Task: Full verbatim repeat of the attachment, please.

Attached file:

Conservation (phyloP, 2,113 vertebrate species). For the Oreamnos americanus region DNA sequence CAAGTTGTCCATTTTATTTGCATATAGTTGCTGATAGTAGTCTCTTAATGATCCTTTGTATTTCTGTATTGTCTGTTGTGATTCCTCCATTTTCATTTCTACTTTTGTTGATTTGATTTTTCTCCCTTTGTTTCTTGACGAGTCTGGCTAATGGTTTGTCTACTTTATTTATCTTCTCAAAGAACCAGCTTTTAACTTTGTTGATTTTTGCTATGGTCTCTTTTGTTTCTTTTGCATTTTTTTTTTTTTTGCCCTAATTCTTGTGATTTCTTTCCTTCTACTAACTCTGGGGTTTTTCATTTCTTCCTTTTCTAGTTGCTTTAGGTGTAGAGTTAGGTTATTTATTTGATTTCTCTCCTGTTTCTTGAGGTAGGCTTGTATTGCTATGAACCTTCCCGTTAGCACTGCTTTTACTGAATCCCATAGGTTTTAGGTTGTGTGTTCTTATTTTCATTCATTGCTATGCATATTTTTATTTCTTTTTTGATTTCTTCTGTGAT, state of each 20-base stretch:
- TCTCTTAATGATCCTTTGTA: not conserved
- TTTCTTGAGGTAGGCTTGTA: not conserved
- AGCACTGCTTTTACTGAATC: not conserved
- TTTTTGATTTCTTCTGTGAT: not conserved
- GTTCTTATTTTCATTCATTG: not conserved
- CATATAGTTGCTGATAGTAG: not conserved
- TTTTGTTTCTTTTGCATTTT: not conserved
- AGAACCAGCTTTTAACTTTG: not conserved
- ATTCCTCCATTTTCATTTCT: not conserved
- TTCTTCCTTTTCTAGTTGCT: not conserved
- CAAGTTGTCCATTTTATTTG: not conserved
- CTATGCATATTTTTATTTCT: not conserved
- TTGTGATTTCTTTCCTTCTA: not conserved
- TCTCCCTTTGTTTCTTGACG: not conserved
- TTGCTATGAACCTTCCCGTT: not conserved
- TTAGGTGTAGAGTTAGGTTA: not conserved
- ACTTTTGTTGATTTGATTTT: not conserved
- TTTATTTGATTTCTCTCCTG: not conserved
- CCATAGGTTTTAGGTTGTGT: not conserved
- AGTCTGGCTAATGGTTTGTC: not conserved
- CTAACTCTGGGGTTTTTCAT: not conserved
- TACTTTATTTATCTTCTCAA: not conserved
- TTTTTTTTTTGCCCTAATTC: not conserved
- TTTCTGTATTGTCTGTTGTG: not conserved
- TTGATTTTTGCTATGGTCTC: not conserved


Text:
Conservation (phyloP, 2,113 vertebrate species). For the Oreamnos americanus region DNA sequence CAAGTTGTCCATTTTATTTGCATATAGTTGCTGATAGTAGTCTCTTAATGATCCTTTGTATTTCTGTATTGTCTGTTGTGATTCCTCCATTTTCATTTCTACTTTTGTTGATTTGATTTTTCTCCCTTTGTTTCTTGACGAGTCTGGCTAATGGTTTGTCTACTTTATTTATCTTCTCAAAGAACCAGCTTTTAACTTTGTTGATTTTTGCTATGGTCTCTTTTGTTTCTTTTGCATTTTTTTTTTTTTTGCCCTAATTCTTGTGATTTCTTTCCTTCTACTAACTCTGGGGTTTTTCATTTCTTCCTTTTCTAGTTGCTTTAGGTGTAGAGTTAGGTTATTTATTTGATTTCTCTCCTGTTTCTTGAGGTAGGCTTGTATTGCTATGAACCTTCCCGTTAGCACTGCTTTTACTGAATCCCATAGGTTTTAGGTTGTGTGTTCTTATTTTCATTCATTGCTATGCATATTTTTATTTCTTTTTTGATTTCTTCTGTGAT, state of each 20-base stretch:
- TCTCTTAATGATCCTTTGTA: not conserved
- TTTCTTGAGGTAGGCTTGTA: not conserved
- AGCACTGCTTTTACTGAATC: not conserved
- TTTTTGATTTCTTCTGTGAT: not conserved
- GTTCTTATTTTCATTCATTG: not conserved
- CATATAGTTGCTGATAGTAG: not conserved
- TTTTGTTTCTTTTGCATTTT: not conserved
- AGAACCAGCTTTTAACTTTG: not conserved
- ATTCCTCCATTTTCATTTCT: not conserved
- TTCTTCCTTTTCTAGTTGCT: not conserved
- CAAGTTGTCCATTTTATTTG: not conserved
- CTATGCATATTTTTATTTCT: not conserved
- TTGTGATTTCTTTCCTTCTA: not conserved
- TCTCCCTTTGTTTCTTGACG: not conserved
- TTGCTATGAACCTTCCCGTT: not conserved
- TTAGGTGTAGAGTTAGGTTA: not conserved
- ACTTTTGTTGATTTGATTTT: not conserved
- TTTATTTGATTTCTCTCCTG: not conserved
- CCATAGGTTTTAGGTTGTGT: not conserved
- AGTCTGGCTAATGGTTTGTC: not conserved
- CTAACTCTGGGGTTTTTCAT: not conserved
- TACTTTATTTATCTTCTCAA: not conserved
- TTTTTTTTTTGCCCTAATTC: not conserved
- TTTCTGTATTGTCTGTTGTG: not conserved
- TTGATTTTTGCTATGGTCTC: not conserved